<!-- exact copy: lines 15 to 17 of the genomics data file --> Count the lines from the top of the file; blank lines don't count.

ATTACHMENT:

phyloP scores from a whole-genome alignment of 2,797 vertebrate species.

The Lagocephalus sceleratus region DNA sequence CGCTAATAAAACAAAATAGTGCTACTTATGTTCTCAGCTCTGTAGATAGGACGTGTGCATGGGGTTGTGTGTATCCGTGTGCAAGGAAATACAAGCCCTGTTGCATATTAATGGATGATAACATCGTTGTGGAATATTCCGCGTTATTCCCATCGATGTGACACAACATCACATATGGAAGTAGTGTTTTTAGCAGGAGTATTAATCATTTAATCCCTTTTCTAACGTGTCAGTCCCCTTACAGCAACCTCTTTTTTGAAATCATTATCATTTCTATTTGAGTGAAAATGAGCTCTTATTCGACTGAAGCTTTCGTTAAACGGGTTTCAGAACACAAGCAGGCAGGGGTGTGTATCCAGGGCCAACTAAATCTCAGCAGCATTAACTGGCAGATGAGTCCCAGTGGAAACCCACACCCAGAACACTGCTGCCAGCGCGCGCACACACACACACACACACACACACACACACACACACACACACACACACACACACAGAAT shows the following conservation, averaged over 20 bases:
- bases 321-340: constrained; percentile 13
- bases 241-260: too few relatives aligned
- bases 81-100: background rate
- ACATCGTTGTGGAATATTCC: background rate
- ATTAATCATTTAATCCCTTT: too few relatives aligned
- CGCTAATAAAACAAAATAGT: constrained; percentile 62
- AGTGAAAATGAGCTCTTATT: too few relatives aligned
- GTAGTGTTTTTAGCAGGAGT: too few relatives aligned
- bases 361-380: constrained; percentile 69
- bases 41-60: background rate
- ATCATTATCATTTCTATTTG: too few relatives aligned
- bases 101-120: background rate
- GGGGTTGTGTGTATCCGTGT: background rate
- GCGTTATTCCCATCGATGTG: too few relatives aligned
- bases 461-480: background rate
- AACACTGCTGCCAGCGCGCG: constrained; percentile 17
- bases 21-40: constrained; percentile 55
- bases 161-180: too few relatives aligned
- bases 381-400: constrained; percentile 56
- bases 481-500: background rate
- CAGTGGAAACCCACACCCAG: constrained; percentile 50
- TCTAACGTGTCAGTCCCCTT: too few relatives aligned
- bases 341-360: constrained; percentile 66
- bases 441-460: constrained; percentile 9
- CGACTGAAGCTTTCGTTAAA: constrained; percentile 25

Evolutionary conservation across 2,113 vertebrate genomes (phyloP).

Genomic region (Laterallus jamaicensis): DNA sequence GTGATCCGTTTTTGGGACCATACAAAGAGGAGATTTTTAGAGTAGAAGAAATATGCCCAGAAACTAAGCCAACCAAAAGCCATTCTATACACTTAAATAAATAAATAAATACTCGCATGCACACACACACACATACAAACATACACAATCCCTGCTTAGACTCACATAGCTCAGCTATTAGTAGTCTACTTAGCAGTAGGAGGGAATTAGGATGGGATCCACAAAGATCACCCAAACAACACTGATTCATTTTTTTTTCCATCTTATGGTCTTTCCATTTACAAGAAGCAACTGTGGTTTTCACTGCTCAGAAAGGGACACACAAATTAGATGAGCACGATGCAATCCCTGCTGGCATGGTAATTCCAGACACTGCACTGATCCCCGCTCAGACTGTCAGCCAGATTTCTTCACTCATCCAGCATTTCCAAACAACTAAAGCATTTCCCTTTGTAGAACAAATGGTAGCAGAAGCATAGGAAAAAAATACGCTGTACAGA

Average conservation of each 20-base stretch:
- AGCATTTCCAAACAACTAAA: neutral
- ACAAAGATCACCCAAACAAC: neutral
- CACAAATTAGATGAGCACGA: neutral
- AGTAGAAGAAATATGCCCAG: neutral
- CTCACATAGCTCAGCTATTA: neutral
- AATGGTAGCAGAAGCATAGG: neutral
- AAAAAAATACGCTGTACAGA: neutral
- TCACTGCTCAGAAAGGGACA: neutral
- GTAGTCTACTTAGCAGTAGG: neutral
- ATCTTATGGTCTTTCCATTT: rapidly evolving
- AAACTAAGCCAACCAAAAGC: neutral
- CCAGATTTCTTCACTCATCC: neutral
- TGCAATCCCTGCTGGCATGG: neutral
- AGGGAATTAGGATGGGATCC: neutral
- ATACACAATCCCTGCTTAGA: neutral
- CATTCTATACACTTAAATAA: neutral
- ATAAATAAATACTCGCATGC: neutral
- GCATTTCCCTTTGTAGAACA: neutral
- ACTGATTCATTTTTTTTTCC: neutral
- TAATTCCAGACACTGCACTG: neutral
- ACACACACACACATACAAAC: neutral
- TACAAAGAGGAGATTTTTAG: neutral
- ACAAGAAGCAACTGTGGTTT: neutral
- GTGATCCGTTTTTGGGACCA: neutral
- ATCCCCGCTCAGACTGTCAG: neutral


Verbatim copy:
- GGGGTTGTGTGTATCCGTGT: background rate
- GCGTTATTCCCATCGATGTG: too few relatives aligned
- bases 461-480: background rate